The objective of scouting for insects is to identify the insects present in your fields, determine which ones are or may become a problem, and assess numbers and damage so a decision on action can be made. This means sampling for insects and examining plants. Often both insects and diseases can be assessed at the same time. This may vary depending on whether you are sampling just when seedlings are emerging or when the plants are 10 cm tall. Cutworms in the first case would be very small and difficult to find but large and easy to find in the second case. For details about specific sampling techniques for pest insects, refer to the section on insect species.
Very mobile insects such as grasshoppers are counted by estimating the number per square metre. Less mobile insects, such as armyworms and webworms, are shaken from the plants onto the ground and counted. This provides an accurate quantitative assessment of insects per 50 cm X 50 cm of crop. (Multiply by 4 to determine pests/square metre).
For insects such as lygus bugs and beneficial insects, calculate the insect numbers per sweep with a sweep net as the sampling technique. Since many insects are very mobile or small and difficult to see, the sweeping technique is very useful.
A sweep is made by swinging the net at arms length through the crop canopy so the top of the net is at crop height. If there is little canopy or the crop is short, sweep close to the ground. One sweep can be either a 90 or 180 degree pass through the crop. Take two steps forward between sweeps so the sweeping activity does not influence the catch in your next sweep.
At the end of the sweep, swing the net quickly back and forth through the air to force the insects to the bottom of the net. Quickly grab the bag about 15 to 20 cm from the bottom to confine the insects and prevent escape.
Always take a consistent number of sweeps per sample. Count the insects in the net as you let them escape, or empty them into a plastic bag or bottle. The counting system you adopt will depend on how well and quickly you can identify the insects in your net, the number of species present and the total number of specimens.
Individual leaves, especially the top ones, should be examined for presence of insects and assessment of damage in addition to sweeping. The following illustration will help you to estimate leaf damage. With insects such as thrips, the damage is done to the leaf sheath and flag leaf. Examine the entire leaf and the sheath for the insect and its scrapping damage. Disturb the leaves as little as possible to prevent insects from falling off the leaves.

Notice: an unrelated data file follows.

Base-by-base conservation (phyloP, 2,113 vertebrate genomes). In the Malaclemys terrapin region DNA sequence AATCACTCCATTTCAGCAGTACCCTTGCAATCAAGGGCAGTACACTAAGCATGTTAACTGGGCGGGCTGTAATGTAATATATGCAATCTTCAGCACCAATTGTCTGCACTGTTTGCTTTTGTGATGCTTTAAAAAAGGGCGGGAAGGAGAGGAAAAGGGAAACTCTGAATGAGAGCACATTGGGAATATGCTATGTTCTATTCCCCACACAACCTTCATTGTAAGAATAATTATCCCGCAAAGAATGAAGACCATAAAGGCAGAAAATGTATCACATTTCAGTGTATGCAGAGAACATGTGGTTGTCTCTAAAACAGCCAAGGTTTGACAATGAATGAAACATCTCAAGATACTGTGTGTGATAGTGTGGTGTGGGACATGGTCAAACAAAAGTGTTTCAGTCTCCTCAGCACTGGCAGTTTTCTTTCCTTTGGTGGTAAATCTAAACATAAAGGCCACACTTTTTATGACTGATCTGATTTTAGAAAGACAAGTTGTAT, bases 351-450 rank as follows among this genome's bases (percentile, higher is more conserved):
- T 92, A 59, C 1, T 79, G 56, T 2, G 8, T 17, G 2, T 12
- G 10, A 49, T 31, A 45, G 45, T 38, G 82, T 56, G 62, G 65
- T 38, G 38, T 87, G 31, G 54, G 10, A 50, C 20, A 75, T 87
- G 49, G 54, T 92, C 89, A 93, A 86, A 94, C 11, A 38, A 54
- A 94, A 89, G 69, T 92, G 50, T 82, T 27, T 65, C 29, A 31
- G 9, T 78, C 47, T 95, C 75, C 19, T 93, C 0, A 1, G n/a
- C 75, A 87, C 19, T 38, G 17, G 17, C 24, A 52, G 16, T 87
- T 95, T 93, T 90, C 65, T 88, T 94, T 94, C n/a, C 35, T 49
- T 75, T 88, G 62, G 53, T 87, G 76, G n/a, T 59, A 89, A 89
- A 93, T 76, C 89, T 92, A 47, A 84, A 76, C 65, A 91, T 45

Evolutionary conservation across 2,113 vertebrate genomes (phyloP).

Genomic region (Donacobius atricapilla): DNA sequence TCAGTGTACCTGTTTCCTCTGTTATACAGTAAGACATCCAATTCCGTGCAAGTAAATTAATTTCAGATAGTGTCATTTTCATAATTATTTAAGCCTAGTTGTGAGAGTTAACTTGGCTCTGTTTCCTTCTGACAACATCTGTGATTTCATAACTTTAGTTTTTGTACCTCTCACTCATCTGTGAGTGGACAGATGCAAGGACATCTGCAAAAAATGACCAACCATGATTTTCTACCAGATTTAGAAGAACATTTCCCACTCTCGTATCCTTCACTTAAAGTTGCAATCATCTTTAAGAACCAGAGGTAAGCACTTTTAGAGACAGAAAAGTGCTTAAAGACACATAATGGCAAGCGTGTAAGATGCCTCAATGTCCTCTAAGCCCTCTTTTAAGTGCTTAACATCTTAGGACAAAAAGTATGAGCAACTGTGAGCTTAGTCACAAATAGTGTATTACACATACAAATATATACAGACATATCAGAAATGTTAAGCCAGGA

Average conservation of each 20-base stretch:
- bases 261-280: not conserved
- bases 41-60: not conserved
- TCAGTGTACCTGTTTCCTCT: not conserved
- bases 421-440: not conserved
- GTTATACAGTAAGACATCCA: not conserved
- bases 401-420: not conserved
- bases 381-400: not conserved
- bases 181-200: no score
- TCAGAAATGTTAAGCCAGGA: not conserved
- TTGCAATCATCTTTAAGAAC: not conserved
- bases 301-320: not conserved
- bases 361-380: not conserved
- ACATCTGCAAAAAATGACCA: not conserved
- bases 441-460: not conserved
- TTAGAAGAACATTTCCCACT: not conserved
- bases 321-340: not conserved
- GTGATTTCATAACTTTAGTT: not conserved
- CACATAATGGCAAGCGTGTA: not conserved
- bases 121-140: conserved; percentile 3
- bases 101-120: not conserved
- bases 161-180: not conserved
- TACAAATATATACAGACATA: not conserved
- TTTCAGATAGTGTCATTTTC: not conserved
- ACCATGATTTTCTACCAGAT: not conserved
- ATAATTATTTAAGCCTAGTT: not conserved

Seed head and pod damage
When crops are in seed, always examine the surface of the head or pod for sign of feeding or puncture by insects. Open seed pods to examine seeds. Insects such as the lygus bug only leave signs of damage on the seeds. With canola or alfalfa, you may find seeds shrivelled when a pod is opened. This is frequently caused by lygus bug.
Look for puncture marks on the stem surface, then split the stem from top to bottom. Examine the inside of the stem for insects such as wheat stem maggot or wheat stem sawfly. Also examine the stem right at the root crown for signs of insects such as Hessian fly pupae.
Always dig up the roots, clean away the soil and look for insects such as cutworms and maggots. If there are signs of damage, but no insects are present, sieve the soil around the plants to find the causative agent. How carefully you must examine the soil will depend on the size of the insect. In some cases, you may have to thinly spread the soil on a black plastic garbage bag to find the pest.
Whenever scouting, be aware that symptoms of plant disease problems may be caused by weather, fertilizers, deficiencies, herbicides and soil problems. In many cases, the cause of the symptom is not obvious. Very close examination and a laboratory culture or analysis are required to confirm the causal agent. Basic examination techniques and details for specific diseases are given in the section on specific plant diseases.
If there are no obvious symptoms on plants, examine plants randomly and look for lesions or rots on roots and stems. Always check plants that appear unhealthy. It is often necessary to wash the roots with water to examine them properly. If the roots are well developed, cut into them to examine the roots for internal infections.
Examine all leaves and sheaths on each plant for lesions and determine the amount of leaf infection. Leaf diseases cause most damage during the seedling and flowering stages of plant growth.
Stem and head sampling
Carefully examine the stems, heads and pods of plants for signs of fungal material or lesions. The stems, pods and heads should be split or taken apart and examined for discoloration caused by fungi and bacteria.